Work has not been great for DH. His earnings continue to be sluggish. However, in comparison to his peers, he's doing better financially than the other three, out earning them he estimates, all combined in sales. There is a base each receives first, with commission on top, but the base is low. The economy is weird right now. At a macro level, those in power are trying to tell everyone the country is doing great-better than it has in the last decade. On a micro level, my family specifically but anecdotally as I talk to other people, not all is peachy. The tariff situation is having a very real impact on people in my life, my family. DH was brutally honest with me as he was writing his paycheck deposit into the check book that it is a real possibility his store won't make it to the new year, let alone until his planned retirement in under five. He personally has a few options, but will change our family dynamics. These are things beyond our control, so it pushes me to work harder where we do have control.
In our discussion, we played around verbally with a bunch of what ifs, and how we would handle different financial scenarios. He made a statement that I thought about for a while after he left for work. Essentially, he doesn't like that I would carry so much of the financial earning power on my back. Our financial life has been all over the map in our 31 years of marriage. We married when I was making $8,000 a year as an assistant preschool teacher, which I loved, but he had a well paying job comparatively at a refinery, a job he greatly disliked . The rotating 24-7 schedule of the plant meant hours that sucked for a newly married couple. A year plus later, DS enter the picture and the hours really sucked even more. During that time as I had been taking classes while working, I finished school, got my teachers license, took on my own classroom, a better salary along with it. DS changed jobs with a lot less pay, but hours that worked for us. There has always been a balance to how we have approached our jobs and careers-neither making a decision in a vacuum, always looking at the big picture and not just minutia. We did that again when I went back to school over 20 years ago to get farther in my career, while working full time with two kids, shifting a lot more at home on his plate. I've since reminded him of that team effort that has always eventually meant life worked out.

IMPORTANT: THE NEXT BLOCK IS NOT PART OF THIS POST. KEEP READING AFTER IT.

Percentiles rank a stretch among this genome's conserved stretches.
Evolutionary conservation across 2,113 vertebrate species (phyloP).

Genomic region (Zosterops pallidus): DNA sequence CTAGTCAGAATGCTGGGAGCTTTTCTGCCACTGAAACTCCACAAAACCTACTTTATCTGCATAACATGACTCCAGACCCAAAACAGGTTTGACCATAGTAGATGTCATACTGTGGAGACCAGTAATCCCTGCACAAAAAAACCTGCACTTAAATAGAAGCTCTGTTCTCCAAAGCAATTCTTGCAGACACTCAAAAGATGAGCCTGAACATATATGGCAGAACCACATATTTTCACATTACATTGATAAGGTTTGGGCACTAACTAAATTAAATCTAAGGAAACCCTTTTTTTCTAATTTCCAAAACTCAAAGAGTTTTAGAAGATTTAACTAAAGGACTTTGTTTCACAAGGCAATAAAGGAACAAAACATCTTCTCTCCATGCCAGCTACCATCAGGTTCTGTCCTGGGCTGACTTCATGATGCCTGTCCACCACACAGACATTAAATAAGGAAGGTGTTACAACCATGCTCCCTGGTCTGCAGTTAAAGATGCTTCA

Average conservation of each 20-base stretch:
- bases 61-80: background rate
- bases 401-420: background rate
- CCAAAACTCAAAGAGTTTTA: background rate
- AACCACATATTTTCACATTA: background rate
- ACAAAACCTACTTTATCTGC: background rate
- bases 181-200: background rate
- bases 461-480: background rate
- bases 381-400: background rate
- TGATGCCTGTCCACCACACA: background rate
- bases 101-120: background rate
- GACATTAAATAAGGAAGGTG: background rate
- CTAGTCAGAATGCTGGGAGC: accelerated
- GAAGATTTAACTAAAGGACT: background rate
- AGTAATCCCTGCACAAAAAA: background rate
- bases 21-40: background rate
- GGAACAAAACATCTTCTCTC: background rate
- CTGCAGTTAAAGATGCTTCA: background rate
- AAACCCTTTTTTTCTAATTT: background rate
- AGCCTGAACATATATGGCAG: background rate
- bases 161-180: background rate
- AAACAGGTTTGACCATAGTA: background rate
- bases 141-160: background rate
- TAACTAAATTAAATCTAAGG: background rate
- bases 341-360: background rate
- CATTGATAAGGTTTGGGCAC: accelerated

We've battled lay offs and years when the costs of living were staggering-two kids in college plus child care for a third? Oh, were those years tight. We've also, like the first job change DH made, intentionally had one of us change jobs even though the salary was lower. The intentional decisions were made through sorting out benefits and risks of course, but also how together, we would make the new budget work through different choices elsewhere. My points being, families need to work as a team financially, or chaos will ensue. It doesn't matter if you are living paycheck to paycheck, or have salaries that allow you a second home. When one spends and chooses their employment path in isolation from the other, I feel eventually priorities will collide.
Here is a real story about an acquaintance of mine. Odd what people freely bring up over a girls night out with alcohol. She didn't work outside the home while raising kids, and even a few years after, but pretty much did everything for the household but manage the finances. She has just gotten her first job in 25 years after recently finding out her husband had set little to nothing aside for retirement. She's trying to catch-up now. They still have one child with two more years of college as well to pay for. Had she been aware of how little was set aside for their future, she casually said she would have gotten a part time job at least while the kids were in school. Had she known, a part time income might have funded a Roth and they would have had something more. Pure speculation on my part, but had she known more about her family's finances, she might have pressed her husband to put more in his retirement plan and made different financial choices about her current and older daughters college education. All her plans, in her head mind you, about how she and her husband would spend his retirement, are gone because she now feels like they will both need to work into their 70's. This isn't a dumb woman-she just saw their roles very divided, each doing their part, but not talking about the financial long term. Her husband was worried about paying bills now, not future retirement. I too defer most of the long term money management to DH, but He manages to our combined plan.
I don't know how DH's job will turn out. 2019 may look very different. Regardless, he doesn't own the fall out himself and I won't be carrying too much financial weight on my shoulders. We are a financial team, co-CEO's of our household corporation.